Man, 85, who helped build Alaskan Way Viaduct, travels it one last time

SEATTLE -- The Alaskan Way Viaduct closes permanently on Friday, Jan. 11, at 10 p.m., but for one local family, the viaduct is more than a roadway. It’s part of their family history.

“So how many passes do you think you made on that bridge?” asked Monti Darnell to her father as they walked along the Seattle waterfront.

“Quite a few,” replied her father, Warren Petersen.

Their walks along the waterfront for this father and daughter have been happening for decades.

“We were always down on the waterfront and always had an interest in this,” said Darnell.

The Alaskan Way Viaduct, a 2.2 mile double-decker structure which carries traffic over the waterfront and links the north part of Seattle to the southern industrial area, was completed in 1953.

“It was about a year we worked down here,” said Petersen.

The 85-year-old says he specifically worked on the southern extension of the viaduct in the mid-50s, which took the roadway from Dearborn Street to just north of South Nevada Street.

“You didn’t wear a hard hat if you didn’t want to. It was kind of wild,” said Petersen about construction life back then.

He says he’s proud to have been part of building this historic highway.

“We’d go down to Ivar’s and have fish and chips,” he reminisced.

Some things, like Ivar’s, have stayed along the waterfront, but other things, like the traffic and the growth, have changed too much for Petersen to come down often anymore.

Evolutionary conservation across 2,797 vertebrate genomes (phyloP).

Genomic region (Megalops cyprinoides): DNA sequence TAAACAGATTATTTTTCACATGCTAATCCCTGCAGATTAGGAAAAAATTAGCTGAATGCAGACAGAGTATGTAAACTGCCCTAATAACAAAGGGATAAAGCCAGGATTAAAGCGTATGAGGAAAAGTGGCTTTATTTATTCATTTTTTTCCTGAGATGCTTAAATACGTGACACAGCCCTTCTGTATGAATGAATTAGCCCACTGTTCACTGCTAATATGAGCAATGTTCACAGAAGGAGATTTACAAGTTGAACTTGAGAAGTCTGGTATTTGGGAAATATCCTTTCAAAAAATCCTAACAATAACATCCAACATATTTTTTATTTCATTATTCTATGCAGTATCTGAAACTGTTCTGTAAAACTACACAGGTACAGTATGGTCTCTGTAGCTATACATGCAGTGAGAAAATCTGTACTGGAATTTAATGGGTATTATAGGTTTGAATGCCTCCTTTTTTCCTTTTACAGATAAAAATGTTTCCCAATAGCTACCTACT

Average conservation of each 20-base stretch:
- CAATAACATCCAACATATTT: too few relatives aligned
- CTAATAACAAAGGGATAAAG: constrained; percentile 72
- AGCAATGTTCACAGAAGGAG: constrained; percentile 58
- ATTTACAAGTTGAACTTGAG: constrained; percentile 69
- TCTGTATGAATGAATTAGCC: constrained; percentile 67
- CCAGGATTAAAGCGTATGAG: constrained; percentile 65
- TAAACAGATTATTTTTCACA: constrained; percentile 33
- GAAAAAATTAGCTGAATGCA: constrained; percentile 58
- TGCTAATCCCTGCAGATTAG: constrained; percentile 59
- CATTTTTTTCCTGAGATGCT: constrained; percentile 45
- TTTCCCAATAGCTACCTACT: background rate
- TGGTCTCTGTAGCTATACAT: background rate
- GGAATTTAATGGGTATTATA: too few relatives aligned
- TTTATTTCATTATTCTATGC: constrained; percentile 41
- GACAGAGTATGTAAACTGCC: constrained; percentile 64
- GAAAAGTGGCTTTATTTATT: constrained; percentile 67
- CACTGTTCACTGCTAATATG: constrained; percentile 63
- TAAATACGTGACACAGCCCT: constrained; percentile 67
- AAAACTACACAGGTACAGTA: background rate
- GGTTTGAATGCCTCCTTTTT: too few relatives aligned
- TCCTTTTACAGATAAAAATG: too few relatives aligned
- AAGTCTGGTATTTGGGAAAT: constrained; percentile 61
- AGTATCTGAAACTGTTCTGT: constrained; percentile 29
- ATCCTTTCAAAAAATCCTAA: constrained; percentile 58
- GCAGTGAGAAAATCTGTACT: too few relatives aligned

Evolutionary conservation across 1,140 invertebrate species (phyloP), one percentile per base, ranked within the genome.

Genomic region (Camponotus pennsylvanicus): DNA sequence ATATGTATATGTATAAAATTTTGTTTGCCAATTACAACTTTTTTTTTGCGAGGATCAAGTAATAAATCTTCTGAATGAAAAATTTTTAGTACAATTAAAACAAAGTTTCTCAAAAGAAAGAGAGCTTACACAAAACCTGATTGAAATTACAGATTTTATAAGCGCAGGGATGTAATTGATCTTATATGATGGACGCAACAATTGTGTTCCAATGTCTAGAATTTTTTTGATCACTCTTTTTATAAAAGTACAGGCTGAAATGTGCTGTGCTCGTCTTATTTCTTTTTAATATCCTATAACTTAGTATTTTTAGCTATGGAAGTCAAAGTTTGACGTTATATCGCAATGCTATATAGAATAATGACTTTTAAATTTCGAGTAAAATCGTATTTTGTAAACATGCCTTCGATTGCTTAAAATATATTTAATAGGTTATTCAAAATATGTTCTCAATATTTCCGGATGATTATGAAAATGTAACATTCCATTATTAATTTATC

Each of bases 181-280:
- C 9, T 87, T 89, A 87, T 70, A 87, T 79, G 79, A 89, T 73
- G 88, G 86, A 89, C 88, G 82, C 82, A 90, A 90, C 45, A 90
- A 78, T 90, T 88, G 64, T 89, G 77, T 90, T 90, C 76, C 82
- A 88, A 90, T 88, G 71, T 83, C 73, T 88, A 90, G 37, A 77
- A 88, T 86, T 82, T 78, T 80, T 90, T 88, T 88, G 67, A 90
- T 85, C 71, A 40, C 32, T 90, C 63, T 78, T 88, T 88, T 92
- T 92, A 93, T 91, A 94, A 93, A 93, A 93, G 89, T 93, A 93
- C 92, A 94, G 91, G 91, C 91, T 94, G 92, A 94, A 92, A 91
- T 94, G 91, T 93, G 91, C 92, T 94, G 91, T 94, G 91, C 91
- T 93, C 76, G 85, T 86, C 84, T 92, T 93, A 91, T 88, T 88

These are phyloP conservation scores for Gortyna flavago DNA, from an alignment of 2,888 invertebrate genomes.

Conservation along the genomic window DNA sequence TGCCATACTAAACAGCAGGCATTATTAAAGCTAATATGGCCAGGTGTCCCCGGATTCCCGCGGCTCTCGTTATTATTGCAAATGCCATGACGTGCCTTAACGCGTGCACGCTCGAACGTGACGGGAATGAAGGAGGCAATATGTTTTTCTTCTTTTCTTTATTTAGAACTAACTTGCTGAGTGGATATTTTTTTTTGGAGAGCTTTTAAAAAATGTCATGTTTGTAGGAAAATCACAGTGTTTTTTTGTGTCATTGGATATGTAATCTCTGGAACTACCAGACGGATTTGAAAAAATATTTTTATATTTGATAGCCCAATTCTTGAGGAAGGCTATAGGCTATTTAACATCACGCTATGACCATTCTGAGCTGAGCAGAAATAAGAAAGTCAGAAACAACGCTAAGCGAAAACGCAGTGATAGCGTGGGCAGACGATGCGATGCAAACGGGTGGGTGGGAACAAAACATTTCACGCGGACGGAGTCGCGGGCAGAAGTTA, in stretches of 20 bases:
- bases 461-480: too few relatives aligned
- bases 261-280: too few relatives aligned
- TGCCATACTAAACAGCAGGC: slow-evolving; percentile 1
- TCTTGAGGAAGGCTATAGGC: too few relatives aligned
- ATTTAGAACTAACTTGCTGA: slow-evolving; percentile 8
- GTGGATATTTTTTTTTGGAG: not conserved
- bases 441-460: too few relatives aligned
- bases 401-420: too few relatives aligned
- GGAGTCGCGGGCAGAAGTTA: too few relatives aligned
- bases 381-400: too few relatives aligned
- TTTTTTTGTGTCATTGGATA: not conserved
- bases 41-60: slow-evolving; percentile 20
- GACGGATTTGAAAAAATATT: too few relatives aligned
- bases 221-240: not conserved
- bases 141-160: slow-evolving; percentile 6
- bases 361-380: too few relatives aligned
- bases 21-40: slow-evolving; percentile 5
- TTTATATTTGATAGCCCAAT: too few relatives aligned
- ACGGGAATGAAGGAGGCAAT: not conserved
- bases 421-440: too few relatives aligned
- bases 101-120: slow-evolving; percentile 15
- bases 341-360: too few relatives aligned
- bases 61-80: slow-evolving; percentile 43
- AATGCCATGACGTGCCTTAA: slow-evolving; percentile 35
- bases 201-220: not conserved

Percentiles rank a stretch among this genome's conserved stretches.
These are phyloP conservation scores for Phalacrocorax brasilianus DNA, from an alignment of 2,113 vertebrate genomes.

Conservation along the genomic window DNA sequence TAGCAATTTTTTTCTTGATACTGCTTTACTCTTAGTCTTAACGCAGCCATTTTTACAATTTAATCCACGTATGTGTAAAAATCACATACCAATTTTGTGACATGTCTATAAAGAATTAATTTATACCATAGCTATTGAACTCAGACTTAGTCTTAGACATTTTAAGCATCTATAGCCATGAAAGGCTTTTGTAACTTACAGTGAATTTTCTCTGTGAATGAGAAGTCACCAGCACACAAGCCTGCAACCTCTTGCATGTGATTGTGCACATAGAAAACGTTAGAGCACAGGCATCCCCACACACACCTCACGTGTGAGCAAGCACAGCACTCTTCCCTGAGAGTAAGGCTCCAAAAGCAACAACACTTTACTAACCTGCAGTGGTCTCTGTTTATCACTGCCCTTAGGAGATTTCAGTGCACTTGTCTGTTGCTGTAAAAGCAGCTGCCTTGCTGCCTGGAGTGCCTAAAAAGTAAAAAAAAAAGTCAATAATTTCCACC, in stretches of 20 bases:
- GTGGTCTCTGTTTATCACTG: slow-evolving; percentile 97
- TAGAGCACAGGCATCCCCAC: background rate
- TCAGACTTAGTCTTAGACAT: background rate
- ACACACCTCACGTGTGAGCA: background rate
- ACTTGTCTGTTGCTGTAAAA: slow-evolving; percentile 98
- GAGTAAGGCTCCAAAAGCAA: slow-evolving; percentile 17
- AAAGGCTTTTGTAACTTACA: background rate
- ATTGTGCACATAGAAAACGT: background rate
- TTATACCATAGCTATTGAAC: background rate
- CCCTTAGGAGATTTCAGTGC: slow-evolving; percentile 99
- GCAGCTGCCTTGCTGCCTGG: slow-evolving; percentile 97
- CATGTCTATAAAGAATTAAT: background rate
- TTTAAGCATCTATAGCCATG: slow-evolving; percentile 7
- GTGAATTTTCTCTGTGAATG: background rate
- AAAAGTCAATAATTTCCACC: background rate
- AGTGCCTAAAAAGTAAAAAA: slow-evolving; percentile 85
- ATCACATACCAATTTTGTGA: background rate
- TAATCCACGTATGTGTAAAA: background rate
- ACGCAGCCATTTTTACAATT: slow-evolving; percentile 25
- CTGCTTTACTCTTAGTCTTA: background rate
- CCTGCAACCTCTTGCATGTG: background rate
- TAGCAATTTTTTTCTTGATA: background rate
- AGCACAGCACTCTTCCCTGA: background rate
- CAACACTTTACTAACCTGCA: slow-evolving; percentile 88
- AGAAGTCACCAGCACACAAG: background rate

“Too many people,” said Petersen.

He made the exception on Wednesday for one last drive down memory lane.

“It was fun to come down and take him down to drive it one last time,” said Darnell.

For this family, the viaduct connects their past to their future.

“I drove the viaduct to go to work and if the traffic was bad the view was great and you could sit and enjoy the view. I’m heartbroken they’re taking it down,” said Darnell with a few tears welling up.

As Friday approaches when the viaduct closes permanently, the Petersen family has a third-generation connection to it. Warren’s grandson worked on the Bertha project, which bore the new tunnel that is replacing the viaduct. It will open to traffic in February.

“Yeah it all comes around,” said Darnell.